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There were plenty of videos for the song to choose, but this one was only I could find in which Penny was holding a microphone, at least giving the illusion of not miming:

In the spirit of disco, with its habit of releasing extra-long versions of songs to keep people on the dance floor, here as an anti-bonus – or “punishment” perhaps – is the interminable 12″ version:

Penny McLean – “Lady Bump” (12″ version) (1975)

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Song of the day: Split Enz – "One Step Ahead"

September 28, 2009

Here’s Split Enz with “One Step Ahead” (1980):

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“One Step Ahead” is one of my favourite Neil-penned Split Enz tunes. It’s so full of snaky riffs that if this song was a person, you’d find it creeping around a house late at night.


Song of the day: Mississippi – "Kings Of The World"

September 27, 2009

Here’s Mississippi with their top 10 hit, “Kings Of The World” (1972):

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To me, “Kings Of The World” has always had an indefinable “mood”. Back in the days of vinyl, I had it on a K-Tel compilation and it stood out from the rest of the songs because it sounded so mysterious compared to all the poppy tracks. I guess the closest word I can think of to describe it is “haunting.” (Another song with that same ‘mood’ is The Beatles‘ “Cry Baby Cry.”)

And it’s still haunting after all these years.


Happy Birthday, Abbey Road

September 26, 2009

Happy Birthday to the greatest rock album ever made, Abbey Road, released on 26 September 1969.

The Beatles – “Because” (vocals only) (1969)

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Song of the day: Frente – "Accidently Kelly Street"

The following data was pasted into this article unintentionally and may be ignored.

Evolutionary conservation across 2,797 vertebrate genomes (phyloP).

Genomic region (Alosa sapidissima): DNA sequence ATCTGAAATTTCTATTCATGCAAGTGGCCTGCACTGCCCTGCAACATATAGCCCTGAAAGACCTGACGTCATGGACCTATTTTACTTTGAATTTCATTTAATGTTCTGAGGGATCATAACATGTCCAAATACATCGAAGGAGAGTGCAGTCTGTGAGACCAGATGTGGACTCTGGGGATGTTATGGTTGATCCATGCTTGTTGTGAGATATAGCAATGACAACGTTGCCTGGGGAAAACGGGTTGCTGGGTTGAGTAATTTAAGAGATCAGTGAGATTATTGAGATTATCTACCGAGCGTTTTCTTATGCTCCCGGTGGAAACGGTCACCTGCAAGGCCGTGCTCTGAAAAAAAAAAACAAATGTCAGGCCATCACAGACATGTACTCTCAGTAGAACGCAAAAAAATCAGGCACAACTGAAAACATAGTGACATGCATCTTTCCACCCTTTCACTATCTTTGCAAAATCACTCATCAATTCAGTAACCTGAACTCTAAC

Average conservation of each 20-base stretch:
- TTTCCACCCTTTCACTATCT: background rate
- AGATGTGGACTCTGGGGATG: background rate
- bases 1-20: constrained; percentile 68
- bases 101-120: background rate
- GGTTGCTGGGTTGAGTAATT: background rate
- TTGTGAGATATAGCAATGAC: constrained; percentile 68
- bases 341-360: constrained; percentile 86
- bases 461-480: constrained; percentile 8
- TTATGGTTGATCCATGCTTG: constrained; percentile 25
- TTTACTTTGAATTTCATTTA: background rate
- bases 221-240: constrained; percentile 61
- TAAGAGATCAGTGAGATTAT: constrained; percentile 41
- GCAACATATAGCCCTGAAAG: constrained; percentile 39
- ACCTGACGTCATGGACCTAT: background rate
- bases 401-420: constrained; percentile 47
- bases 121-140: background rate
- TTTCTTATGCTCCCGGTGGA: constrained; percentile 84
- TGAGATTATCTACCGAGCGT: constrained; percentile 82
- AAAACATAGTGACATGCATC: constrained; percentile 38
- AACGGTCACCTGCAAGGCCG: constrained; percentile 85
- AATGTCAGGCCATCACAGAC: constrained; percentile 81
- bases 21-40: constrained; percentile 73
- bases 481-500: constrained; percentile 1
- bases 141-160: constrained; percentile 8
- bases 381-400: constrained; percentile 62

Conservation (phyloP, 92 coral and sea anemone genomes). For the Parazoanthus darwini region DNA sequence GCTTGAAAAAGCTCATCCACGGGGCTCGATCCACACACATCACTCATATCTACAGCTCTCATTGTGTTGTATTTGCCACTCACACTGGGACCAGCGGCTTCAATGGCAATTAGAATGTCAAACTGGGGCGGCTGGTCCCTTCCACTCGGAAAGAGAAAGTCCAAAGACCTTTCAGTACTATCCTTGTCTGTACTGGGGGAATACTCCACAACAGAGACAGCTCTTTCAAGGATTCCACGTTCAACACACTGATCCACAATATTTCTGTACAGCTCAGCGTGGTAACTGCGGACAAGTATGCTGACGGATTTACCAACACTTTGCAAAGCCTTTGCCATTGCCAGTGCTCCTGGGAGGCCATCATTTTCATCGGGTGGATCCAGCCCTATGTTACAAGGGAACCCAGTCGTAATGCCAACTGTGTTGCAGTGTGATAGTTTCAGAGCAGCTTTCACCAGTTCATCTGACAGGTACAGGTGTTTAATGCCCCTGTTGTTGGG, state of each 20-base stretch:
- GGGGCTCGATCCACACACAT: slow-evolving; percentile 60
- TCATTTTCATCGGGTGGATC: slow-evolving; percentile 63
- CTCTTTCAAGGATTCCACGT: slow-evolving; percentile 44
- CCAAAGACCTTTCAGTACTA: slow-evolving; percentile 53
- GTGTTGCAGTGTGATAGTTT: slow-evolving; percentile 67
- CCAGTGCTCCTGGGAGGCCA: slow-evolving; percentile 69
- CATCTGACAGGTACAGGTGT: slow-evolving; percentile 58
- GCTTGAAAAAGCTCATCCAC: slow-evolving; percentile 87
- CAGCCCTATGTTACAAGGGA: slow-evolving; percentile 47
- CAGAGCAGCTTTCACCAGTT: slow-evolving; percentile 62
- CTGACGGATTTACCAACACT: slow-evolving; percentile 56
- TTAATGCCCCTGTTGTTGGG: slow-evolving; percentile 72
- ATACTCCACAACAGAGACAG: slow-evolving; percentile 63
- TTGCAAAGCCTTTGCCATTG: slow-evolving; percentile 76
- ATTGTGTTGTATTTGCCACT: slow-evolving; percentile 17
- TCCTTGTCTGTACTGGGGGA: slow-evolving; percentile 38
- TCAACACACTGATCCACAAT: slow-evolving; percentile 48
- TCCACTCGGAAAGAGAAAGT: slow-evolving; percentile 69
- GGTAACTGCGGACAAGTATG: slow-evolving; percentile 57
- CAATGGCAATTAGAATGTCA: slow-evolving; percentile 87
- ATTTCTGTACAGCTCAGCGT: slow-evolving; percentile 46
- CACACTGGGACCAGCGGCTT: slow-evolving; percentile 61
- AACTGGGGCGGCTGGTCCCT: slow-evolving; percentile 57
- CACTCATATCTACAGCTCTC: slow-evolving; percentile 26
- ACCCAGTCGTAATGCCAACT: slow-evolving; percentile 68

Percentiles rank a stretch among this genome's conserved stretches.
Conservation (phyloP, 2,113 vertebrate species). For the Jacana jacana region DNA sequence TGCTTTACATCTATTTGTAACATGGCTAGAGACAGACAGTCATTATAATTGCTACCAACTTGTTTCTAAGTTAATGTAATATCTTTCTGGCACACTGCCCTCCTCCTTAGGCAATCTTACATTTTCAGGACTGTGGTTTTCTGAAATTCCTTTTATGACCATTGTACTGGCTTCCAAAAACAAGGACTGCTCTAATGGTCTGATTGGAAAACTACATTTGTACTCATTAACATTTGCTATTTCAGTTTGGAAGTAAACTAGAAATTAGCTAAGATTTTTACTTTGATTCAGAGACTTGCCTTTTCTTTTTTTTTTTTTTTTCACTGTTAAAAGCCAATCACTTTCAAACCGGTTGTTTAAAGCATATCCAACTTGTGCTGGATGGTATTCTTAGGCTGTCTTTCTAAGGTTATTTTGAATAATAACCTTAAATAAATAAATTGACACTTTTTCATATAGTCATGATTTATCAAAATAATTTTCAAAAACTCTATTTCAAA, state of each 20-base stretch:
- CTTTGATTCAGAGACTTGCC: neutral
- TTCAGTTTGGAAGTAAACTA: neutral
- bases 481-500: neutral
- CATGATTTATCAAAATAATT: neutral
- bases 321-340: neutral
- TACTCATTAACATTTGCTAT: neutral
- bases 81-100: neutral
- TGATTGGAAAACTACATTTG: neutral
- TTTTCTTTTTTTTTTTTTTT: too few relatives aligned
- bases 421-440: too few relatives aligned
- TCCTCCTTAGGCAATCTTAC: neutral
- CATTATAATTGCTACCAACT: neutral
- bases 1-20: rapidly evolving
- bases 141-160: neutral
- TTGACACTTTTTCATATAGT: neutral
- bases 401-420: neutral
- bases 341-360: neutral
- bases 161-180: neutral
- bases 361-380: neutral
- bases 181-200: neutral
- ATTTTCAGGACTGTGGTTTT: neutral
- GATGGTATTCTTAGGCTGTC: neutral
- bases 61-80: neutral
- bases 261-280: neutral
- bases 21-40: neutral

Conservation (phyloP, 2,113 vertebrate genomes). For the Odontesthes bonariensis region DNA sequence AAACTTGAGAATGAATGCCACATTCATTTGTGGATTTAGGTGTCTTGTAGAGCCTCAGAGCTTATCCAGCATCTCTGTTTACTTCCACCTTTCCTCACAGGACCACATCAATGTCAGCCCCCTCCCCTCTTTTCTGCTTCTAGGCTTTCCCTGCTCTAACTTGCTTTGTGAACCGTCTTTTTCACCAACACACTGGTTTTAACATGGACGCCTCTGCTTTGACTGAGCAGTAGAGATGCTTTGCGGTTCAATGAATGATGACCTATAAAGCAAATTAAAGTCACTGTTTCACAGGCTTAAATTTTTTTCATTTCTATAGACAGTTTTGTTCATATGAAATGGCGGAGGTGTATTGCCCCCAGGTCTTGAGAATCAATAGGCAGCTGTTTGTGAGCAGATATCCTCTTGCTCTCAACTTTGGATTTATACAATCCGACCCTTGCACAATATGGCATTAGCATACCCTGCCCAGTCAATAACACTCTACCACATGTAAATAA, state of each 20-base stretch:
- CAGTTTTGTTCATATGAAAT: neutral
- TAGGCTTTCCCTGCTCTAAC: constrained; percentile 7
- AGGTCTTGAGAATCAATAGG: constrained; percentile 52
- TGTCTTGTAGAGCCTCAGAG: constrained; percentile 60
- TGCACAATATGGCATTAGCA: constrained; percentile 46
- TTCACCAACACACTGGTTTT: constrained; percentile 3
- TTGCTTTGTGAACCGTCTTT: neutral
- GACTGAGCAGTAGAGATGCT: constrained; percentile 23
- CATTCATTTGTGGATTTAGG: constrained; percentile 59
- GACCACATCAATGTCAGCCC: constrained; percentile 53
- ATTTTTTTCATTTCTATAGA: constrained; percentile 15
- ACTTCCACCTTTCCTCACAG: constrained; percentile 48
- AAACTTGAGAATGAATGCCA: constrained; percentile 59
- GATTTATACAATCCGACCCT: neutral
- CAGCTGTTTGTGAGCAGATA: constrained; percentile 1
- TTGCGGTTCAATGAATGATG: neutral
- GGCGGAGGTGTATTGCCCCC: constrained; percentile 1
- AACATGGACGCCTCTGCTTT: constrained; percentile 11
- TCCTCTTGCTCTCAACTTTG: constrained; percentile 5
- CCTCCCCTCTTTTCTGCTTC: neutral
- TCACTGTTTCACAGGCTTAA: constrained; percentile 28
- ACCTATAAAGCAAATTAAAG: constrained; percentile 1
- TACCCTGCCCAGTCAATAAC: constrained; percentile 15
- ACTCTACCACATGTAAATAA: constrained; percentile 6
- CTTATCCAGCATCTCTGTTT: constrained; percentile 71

September 26, 2009

Here’s Frente! with “Accidently Kelly Street” (1994):

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Ultra-cute video (embedding disabled. Grrr.)

“Accidently Kelly Street” was the second single from their debut album, the wonderfully-titled Marvin The Album (1994). For most people, Frente! was basically Angie Hart and a group of anonymous gentlemen in the background (the focus was always on Angie). Frente! made two albums and then disappeared. Angie, however, went on to form two other bands, Splendid and Holidays On Ice. (Angie has a knack of being in bands with great names.)

When Frente! first popped up on the radio and television all those years ago, I thought they were insufferably cute. Now, I think they’re charmingly cute. I reckon Frente! get extra points for having an exclamation mark in their name (I like that enthusiasm), but they get points taken off for misspelling “accidentally.”

As a bonus, here’s their first single, “Ordinary Angels” (1994), in which Angie’s singing is, well, angelic. The song also has, for some reason only their record company could explain, two videos (the second one looks more expensive – maybe that was used for the international market):

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1. The cheap video (embedding disabled with this one, too. Extra grrr.)
2. The expensive video

Postscript: I just found an alternative video for “Accidently Kelly Street” which, like the second one for “Ordinary Angels,” looks expensive. It also makes Angie and the lads look decidedly more “professional” (read: “internationally appealing”) – but that’s not a good thing, because I think it sucks all of the charm out of the band, surgically (or maybe “accidently”) removing the group’s naiveté:

Frente! on MySpace
Angie Hart on MySpace
Splendid on MySpace
Holidays On Ice on MySpace